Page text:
Wednesday, December 30, 2009

ECMAScript 262 Ed. 3 allows extensions

That ECMAScript allows other extensions is no surprise to me. As Chapter 16 states:

An implementation may provide additional types, values, objects, properties, and functions beyond those described in this specification. This may cause constructs (such as looking up a variable in the global scope) to have implementation-defined behaviour instead of throwing an error (such as ReferenceError).

But what surprised me is the reply I got to this bugreport:

The extension in SpiderMonkey is old and it serves to satisfy the conditional compilation use-case:
if (DEBUG) {
  function maybe() {...}
if DEBUG evaluates to falsy, no function maybe is defined. More, this means the binding of maybe depends on evaluation of the sub-statement containing it. Same goes for the testcase in comment 0. ECMA-262 Ed. 3 (chapter 16) allows syntactic extensions, which the function as sub-statement definitely is an example of. That we differ from other browsers is a tolerable consequence of ES3 chapter 16 allowing syntactic extension. Note that for ES4, function in a block will be block-scoped, but hoiste to top of the block, so the testcase in comment 0 will work.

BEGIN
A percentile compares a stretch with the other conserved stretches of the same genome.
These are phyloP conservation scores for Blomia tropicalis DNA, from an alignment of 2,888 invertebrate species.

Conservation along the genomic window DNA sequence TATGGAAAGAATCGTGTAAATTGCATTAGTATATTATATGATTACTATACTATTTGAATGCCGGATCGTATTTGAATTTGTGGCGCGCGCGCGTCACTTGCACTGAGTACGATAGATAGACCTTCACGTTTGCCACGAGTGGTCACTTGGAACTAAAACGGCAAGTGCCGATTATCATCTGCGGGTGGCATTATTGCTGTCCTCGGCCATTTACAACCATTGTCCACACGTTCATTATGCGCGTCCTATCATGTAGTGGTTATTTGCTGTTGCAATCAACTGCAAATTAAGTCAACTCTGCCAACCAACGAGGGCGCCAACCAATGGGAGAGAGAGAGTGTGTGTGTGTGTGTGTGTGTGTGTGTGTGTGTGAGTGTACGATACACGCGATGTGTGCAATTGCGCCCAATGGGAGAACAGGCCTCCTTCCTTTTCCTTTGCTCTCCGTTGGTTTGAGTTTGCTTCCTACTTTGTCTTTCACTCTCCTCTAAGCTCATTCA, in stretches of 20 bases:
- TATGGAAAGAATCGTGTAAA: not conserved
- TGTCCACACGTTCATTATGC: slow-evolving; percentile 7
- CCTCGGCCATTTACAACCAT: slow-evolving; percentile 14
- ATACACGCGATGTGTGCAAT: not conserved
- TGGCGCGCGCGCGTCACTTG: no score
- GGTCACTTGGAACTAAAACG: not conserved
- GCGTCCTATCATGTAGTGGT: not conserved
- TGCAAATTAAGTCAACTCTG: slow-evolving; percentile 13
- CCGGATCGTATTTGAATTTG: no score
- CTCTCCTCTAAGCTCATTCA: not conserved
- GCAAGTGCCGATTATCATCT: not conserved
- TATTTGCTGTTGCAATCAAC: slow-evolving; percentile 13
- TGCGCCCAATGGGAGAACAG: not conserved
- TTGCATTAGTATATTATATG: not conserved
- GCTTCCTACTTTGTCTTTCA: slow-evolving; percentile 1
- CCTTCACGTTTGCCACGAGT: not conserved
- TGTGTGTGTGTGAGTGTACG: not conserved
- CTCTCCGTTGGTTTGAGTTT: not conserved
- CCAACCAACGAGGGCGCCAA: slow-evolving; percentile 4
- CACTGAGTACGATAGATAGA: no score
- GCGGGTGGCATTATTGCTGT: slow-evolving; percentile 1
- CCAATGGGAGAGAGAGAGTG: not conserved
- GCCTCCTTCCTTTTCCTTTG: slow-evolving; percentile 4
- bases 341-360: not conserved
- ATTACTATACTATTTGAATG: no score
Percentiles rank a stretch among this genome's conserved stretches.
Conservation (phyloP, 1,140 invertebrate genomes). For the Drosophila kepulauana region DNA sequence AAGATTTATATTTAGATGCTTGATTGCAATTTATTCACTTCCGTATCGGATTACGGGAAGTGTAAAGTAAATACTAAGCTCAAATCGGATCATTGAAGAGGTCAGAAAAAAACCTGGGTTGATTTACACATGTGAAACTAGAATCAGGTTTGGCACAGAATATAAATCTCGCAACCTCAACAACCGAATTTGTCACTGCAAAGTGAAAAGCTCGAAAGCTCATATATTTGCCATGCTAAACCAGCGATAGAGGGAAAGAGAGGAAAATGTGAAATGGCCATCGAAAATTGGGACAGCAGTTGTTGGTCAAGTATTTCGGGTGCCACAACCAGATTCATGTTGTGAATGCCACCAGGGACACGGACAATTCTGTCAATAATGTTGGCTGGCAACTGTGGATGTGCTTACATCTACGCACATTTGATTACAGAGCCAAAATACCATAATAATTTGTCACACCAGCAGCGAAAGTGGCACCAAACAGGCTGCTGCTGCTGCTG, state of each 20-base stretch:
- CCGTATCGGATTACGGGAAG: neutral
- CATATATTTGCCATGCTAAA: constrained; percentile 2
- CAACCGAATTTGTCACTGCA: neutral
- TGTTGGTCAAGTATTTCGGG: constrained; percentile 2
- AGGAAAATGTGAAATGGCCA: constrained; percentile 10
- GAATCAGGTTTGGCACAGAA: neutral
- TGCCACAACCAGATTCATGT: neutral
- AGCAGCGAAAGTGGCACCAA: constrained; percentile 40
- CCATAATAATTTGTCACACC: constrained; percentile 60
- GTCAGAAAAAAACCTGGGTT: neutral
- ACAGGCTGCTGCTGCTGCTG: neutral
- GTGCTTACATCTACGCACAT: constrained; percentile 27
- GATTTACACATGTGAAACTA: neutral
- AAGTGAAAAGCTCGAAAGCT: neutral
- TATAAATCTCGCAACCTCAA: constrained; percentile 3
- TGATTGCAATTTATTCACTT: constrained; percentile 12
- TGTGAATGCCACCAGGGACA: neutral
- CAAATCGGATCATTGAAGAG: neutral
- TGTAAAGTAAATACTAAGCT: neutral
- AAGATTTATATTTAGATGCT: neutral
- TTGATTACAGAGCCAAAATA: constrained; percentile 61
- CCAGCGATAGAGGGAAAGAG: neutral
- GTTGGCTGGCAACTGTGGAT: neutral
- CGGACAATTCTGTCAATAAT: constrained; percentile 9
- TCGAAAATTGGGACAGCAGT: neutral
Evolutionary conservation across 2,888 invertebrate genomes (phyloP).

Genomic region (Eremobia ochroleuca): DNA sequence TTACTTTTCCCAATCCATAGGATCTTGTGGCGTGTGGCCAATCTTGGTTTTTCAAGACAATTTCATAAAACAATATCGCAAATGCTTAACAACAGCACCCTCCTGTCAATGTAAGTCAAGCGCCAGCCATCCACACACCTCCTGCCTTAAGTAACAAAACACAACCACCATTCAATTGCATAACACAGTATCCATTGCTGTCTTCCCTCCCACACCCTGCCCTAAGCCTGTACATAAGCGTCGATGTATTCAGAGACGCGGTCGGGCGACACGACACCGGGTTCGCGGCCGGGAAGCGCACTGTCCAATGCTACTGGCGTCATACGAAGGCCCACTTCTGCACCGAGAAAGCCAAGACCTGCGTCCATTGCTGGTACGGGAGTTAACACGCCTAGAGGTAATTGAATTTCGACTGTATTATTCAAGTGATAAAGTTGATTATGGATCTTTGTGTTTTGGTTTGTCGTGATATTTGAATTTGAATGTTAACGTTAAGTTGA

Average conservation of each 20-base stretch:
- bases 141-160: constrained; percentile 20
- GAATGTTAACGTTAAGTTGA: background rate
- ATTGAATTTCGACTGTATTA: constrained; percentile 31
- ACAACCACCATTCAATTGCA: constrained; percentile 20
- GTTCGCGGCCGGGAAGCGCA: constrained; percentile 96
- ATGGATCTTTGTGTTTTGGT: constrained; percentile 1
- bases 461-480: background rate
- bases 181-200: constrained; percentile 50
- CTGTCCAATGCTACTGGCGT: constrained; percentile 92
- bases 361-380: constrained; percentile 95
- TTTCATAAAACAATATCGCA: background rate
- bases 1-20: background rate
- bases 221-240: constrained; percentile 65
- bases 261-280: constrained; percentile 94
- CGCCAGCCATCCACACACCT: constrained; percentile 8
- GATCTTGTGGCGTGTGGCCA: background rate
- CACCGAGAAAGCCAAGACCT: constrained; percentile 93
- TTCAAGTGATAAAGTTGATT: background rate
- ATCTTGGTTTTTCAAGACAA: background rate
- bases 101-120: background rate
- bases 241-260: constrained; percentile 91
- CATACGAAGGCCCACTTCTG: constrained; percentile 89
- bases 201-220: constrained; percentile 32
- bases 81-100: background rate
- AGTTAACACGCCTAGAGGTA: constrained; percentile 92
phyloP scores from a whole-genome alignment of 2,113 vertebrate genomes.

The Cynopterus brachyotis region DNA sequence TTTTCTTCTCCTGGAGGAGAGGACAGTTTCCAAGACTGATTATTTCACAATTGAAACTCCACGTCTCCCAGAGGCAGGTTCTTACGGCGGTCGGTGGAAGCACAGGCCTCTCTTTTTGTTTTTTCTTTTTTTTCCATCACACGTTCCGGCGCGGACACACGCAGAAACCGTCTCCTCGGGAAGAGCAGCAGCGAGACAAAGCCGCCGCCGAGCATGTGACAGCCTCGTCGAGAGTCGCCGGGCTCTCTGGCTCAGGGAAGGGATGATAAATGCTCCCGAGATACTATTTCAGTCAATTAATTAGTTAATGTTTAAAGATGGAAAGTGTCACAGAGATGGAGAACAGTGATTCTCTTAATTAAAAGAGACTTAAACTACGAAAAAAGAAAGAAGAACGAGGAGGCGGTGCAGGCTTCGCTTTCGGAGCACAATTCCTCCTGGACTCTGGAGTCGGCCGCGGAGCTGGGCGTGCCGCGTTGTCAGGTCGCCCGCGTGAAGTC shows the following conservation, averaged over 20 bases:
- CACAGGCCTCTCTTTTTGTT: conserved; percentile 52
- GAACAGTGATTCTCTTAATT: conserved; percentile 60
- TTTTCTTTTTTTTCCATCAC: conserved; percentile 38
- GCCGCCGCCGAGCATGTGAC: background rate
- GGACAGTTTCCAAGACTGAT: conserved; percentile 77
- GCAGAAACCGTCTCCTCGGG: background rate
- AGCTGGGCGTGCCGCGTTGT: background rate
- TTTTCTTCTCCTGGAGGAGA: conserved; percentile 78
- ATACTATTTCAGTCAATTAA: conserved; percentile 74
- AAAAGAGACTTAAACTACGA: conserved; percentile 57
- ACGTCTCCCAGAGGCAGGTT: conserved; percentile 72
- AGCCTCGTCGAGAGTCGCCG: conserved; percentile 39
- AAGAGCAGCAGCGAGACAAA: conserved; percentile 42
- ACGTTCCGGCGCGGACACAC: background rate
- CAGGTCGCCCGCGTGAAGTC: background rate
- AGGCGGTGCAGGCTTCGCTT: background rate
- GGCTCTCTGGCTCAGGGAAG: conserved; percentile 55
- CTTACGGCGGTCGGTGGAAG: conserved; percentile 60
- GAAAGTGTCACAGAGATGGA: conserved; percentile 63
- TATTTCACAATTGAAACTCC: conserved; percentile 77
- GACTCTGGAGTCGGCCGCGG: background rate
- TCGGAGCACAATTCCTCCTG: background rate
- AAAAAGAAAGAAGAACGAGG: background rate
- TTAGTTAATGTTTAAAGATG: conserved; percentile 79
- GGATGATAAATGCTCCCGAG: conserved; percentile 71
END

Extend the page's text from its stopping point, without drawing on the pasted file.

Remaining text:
So basically all Mozilla implementations of ES3 (SpiderMonkey, Rhino, Tamarin?) have been extended so that if changes the behaviour described in ES3 10.1.3. Functions (not variables) are not added to the Scope Chain if they are wrapped in an if which doesn't evaluate to true.

Doesn't seem much of a problem though as there are only two bug reports about it and an only one comment explaining why it is the way it is.